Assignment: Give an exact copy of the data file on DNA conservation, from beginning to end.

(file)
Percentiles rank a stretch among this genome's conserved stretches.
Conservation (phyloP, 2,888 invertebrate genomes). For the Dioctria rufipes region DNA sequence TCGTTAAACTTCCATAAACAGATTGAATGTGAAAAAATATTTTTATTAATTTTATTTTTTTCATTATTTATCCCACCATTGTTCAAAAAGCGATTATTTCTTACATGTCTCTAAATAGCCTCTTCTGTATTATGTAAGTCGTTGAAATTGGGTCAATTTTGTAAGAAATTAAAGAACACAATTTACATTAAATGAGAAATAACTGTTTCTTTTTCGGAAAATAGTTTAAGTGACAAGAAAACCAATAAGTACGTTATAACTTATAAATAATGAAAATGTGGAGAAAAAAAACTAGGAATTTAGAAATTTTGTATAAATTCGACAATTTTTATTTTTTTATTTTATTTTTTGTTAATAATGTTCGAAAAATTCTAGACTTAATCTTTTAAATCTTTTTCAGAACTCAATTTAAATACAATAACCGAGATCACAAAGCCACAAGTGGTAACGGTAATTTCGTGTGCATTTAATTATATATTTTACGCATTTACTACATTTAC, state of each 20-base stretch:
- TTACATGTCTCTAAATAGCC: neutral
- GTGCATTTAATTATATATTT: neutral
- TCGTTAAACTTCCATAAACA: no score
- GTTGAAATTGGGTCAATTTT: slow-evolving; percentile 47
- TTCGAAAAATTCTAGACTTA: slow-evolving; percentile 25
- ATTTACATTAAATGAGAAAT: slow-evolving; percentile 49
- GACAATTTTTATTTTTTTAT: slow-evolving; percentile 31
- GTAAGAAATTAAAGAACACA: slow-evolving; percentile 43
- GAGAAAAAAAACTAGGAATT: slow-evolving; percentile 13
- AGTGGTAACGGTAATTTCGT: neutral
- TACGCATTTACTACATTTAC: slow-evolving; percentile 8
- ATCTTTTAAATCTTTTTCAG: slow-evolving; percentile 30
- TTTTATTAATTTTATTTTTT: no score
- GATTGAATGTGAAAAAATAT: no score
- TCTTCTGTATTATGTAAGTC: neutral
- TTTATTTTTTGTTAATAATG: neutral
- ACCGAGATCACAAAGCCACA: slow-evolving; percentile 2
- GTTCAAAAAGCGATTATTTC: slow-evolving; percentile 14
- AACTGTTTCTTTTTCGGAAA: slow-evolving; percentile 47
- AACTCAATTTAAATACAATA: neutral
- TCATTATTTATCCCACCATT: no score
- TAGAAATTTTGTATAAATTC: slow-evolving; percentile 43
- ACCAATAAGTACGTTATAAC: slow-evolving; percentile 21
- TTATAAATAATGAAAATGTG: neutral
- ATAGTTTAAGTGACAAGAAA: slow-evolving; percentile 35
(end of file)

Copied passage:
Percentiles rank a stretch among this genome's conserved stretches.
Conservation (phyloP, 2,888 invertebrate genomes). For the Dioctria rufipes region DNA sequence TCGTTAAACTTCCATAAACAGATTGAATGTGAAAAAATATTTTTATTAATTTTATTTTTTTCATTATTTATCCCACCATTGTTCAAAAAGCGATTATTTCTTACATGTCTCTAAATAGCCTCTTCTGTATTATGTAAGTCGTTGAAATTGGGTCAATTTTGTAAGAAATTAAAGAACACAATTTACATTAAATGAGAAATAACTGTTTCTTTTTCGGAAAATAGTTTAAGTGACAAGAAAACCAATAAGTACGTTATAACTTATAAATAATGAAAATGTGGAGAAAAAAAACTAGGAATTTAGAAATTTTGTATAAATTCGACAATTTTTATTTTTTTATTTTATTTTTTGTTAATAATGTTCGAAAAATTCTAGACTTAATCTTTTAAATCTTTTTCAGAACTCAATTTAAATACAATAACCGAGATCACAAAGCCACAAGTGGTAACGGTAATTTCGTGTGCATTTAATTATATATTTTACGCATTTACTACATTTAC, state of each 20-base stretch:
- TTACATGTCTCTAAATAGCC: neutral
- GTGCATTTAATTATATATTT: neutral
- TCGTTAAACTTCCATAAACA: no score
- GTTGAAATTGGGTCAATTTT: slow-evolving; percentile 47
- TTCGAAAAATTCTAGACTTA: slow-evolving; percentile 25
- ATTTACATTAAATGAGAAAT: slow-evolving; percentile 49
- GACAATTTTTATTTTTTTAT: slow-evolving; percentile 31
- GTAAGAAATTAAAGAACACA: slow-evolving; percentile 43
- GAGAAAAAAAACTAGGAATT: slow-evolving; percentile 13
- AGTGGTAACGGTAATTTCGT: neutral
- TACGCATTTACTACATTTAC: slow-evolving; percentile 8
- ATCTTTTAAATCTTTTTCAG: slow-evolving; percentile 30
- TTTTATTAATTTTATTTTTT: no score
- GATTGAATGTGAAAAAATAT: no score
- TCTTCTGTATTATGTAAGTC: neutral
- TTTATTTTTTGTTAATAATG: neutral
- ACCGAGATCACAAAGCCACA: slow-evolving; percentile 2
- GTTCAAAAAGCGATTATTTC: slow-evolving; percentile 14
- AACTGTTTCTTTTTCGGAAA: slow-evolving; percentile 47
- AACTCAATTTAAATACAATA: neutral
- TCATTATTTATCCCACCATT: no score
- TAGAAATTTTGTATAAATTC: slow-evolving; percentile 43
- ACCAATAAGTACGTTATAAC: slow-evolving; percentile 21
- TTATAAATAATGAAAATGTG: neutral
- ATAGTTTAAGTGACAAGAAA: slow-evolving; percentile 35